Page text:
Youths in Balaclava was just a little experiment until it was discovered by Joffe after Dover Street was opened in Singapore in partnership with Christina Ong’s Club 21. Iskandar was assisting with the store’s opening and his unique style caught the attention of Ryan O’Toole, a photographer who was supposed to take photos of the Dover Street Market Singapore opening.
“He really liked our style and started taking photos of us. The whole project suddenly shifted to us. When Ryan presented the photos to Adrian, he liked our style and Ryan introduced us to him. Everything happened during those two days and here we are in DSM,” Iskander said.
Yong Yang Hoon, merchandiser at Dover Street Market Singapore, said: “In a society where fashion remains largely synonymous with the luxury houses that line busy shopping streets — mainstream is celebrated; local designers frowned upon — YIB represents the voice of a young generation asking to be heard. They are far from being fashion designers, yet continue sticking to what they believe in — not going against social norms for the sake of being rebels — and their Paris debut may just be the start of something extraordinary.”
Iskandar, initially inspired by musicians such as David Bowie, Jimi Hendrix and Mick Jagger, later got into brands like Comme des Garçons and Undercover.
“They are my heroes,” he said. “Asia is not really presented in the fashion industry, but these brands are the ones that represent us. They represent how we have a different mind-set. That is something that I’m very proud of. Being an Asian is very different than being a Westerner. And that’s why I got even more inspired to do it. They paved the way for us and we should do the same.
“In Singapore, it’s really mundane. No one supports the creative industry. And if we would ever approach a government body to have some financial support for the creation of a collection, we would be turned down. We want to prove that from a nobody you could be a somebody and from a nobody, you could do whatever you want,” Iskander said.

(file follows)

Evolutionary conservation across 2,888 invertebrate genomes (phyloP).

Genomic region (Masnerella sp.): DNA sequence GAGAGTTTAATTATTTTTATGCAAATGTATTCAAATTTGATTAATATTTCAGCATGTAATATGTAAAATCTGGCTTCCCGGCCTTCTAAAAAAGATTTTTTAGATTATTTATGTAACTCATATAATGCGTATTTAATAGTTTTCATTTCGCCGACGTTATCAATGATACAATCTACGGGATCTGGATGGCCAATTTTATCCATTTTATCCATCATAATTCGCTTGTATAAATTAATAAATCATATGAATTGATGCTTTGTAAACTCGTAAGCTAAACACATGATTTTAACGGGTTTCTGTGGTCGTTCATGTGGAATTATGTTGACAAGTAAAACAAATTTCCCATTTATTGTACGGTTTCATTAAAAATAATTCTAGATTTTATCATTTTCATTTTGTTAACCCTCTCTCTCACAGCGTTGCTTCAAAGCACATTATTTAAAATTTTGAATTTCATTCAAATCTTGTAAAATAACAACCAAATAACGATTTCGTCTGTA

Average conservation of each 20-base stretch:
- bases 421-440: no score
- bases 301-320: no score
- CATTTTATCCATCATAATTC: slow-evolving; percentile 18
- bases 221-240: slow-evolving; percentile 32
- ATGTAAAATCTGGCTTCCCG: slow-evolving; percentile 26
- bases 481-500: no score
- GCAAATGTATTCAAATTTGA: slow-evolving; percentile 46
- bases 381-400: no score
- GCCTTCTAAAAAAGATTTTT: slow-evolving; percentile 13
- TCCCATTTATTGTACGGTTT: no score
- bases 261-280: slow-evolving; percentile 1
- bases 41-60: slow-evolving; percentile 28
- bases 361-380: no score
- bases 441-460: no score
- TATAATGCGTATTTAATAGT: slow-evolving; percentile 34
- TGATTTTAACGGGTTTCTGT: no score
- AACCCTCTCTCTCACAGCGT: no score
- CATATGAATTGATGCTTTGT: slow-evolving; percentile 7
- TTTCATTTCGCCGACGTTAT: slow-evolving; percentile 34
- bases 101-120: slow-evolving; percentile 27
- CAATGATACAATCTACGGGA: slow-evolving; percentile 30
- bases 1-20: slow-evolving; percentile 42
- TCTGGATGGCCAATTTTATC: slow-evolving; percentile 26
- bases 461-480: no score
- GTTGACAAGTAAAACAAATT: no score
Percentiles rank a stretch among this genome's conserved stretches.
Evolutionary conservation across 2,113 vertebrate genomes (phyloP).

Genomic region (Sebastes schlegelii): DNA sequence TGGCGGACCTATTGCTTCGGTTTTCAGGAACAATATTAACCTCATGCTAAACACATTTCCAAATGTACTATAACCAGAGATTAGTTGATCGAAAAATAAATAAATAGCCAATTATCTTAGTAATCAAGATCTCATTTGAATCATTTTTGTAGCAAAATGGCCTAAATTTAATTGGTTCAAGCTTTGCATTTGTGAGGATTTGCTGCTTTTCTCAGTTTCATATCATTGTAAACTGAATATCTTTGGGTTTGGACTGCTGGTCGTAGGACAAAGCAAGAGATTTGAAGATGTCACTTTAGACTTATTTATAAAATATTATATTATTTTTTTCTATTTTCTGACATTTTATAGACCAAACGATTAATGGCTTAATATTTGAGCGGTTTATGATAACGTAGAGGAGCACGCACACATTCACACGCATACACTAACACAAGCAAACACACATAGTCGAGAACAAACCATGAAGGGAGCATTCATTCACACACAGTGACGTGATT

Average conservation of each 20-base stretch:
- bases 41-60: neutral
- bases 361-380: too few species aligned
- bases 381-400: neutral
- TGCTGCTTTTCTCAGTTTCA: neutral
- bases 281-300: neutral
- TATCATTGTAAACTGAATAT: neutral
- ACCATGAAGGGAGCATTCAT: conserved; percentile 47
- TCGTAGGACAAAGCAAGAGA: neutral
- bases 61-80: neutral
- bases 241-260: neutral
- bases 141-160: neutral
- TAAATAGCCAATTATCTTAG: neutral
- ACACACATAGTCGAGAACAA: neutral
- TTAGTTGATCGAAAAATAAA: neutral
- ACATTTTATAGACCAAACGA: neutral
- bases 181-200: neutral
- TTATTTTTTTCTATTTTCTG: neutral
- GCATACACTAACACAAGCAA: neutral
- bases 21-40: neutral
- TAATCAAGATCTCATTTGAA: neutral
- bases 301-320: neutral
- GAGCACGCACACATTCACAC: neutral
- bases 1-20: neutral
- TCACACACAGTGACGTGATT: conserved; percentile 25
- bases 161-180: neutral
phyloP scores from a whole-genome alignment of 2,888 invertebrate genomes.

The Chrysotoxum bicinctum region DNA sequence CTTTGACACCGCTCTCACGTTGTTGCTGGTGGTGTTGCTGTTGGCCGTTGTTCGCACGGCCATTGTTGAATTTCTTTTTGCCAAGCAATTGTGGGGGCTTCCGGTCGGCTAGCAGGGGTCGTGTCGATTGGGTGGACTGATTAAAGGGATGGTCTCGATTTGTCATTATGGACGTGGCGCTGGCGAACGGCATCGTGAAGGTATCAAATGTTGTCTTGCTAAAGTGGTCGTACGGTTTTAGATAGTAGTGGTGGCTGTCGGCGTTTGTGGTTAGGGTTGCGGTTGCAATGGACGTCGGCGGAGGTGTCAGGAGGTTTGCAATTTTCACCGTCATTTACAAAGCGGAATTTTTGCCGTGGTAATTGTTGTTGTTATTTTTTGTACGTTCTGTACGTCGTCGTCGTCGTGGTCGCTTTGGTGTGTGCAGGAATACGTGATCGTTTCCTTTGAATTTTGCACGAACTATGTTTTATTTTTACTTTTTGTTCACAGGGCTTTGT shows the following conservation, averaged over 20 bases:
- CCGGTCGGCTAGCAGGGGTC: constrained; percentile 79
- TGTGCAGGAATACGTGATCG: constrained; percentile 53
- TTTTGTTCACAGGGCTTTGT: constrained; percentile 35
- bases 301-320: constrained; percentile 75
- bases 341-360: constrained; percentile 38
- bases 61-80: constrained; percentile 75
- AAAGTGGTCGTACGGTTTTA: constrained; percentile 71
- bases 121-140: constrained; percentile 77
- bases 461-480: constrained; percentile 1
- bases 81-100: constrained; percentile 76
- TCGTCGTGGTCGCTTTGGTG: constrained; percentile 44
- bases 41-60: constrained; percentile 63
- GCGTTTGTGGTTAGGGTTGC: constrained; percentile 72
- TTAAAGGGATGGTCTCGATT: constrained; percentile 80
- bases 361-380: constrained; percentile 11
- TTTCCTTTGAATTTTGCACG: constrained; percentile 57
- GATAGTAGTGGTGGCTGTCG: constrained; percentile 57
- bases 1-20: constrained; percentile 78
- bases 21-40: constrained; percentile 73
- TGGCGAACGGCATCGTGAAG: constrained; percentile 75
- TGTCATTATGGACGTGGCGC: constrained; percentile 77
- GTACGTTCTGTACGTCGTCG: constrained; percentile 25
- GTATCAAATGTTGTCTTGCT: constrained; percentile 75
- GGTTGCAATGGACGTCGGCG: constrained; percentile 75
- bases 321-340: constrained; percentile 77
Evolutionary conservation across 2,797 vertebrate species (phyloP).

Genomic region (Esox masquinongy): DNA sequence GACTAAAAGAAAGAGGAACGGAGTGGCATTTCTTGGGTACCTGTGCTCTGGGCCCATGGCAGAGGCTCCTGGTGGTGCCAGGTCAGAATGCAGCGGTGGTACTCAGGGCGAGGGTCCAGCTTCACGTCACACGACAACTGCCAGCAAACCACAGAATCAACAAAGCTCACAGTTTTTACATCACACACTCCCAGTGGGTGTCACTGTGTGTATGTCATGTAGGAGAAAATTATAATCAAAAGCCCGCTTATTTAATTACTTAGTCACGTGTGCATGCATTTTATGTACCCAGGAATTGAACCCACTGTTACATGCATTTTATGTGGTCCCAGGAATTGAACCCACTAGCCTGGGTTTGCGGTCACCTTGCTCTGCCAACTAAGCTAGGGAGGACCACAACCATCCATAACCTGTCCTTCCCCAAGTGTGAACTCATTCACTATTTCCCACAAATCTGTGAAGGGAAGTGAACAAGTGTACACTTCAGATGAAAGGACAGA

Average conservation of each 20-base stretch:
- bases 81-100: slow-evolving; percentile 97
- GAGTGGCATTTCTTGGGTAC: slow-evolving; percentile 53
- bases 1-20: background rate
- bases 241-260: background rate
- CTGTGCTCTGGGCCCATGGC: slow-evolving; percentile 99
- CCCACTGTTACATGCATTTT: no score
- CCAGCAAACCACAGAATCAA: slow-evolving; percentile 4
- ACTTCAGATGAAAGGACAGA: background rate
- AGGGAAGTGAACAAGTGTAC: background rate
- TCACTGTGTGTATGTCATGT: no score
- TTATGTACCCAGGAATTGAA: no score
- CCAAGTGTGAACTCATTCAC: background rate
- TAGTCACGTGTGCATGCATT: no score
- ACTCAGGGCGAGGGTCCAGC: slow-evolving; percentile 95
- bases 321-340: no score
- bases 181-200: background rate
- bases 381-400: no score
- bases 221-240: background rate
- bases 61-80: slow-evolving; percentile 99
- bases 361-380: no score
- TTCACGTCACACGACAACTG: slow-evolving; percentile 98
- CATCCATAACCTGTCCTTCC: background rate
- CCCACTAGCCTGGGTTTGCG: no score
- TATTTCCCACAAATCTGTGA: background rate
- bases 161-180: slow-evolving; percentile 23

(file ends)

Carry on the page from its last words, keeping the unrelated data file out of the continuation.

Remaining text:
Like Honey F–king Dijon, Youths in Balaclava comes under a new umbrella company named Dover Street Market Paris. Wholly owned by Comme des Garçons, it will do things like nurture original products, then take care of brand development, production and distribution.
Patricia Gucci knows a thing or two about handbags. As a child, she would visit the luxury brand’s stores with her father, Aldo Gucci, who transformed the family business into a global phenomenon. “I was always surrounded by this incredible smell of luxury leather,” she recalled. “It molded a lot of my standards.”
It comes as little surprise, then, that Patricia Gucci is unhappy with the state of airplane luggage. She hopes to elevate the category with the launch of Aviteur, her own line of luxury carry-ons, at Paris Fashion Week. The name was inspired by the Latin word for “bird” and is also a nod to her three daughters: Alexandra, Victoria and Isabella.
“Looking at travel, which unfortunately also has become much less elegant, I thought there was definitely a void for myself,” she said. “I felt it was very generic. The standard is that very practical look, and then there’s the logo brands, that have not really evolved, as far as I’m concerned, with something that’s even more beautiful, which they could easily have done.”
Gucci, who lives in Switzerland, embarked on the project 18 months ago and set about creating a handmade case, made of the highest-quality materials, with her manufacturing partner in Varese, in northern Italy. “I reinvented everything in the carry-on that can be reinvented. There was nothing that is the same on the market,” she said.
The result is a luxurious object made of transparent polycarbonate covered in Italian calf leather, with smooth panels alternating with a woven Paglia di Vienna caning motif. The silent wheels are cased in brushed aluminum, but Gucci’s favorite part is the handle: a clear polycarbonate slab, which she compared to a “ray of light” giving the trolley a futuristic touch.
“Most carry-ons, you want to just unpack and put them in a cupboard and get rid of them. You don’t want them sticking around your house because they’re not particularly attractive-looking. This particular bag, in my opinion, is not something that you want to immediately store away, because it, in itself, on a design level, is quite elegant and beautiful,” she said.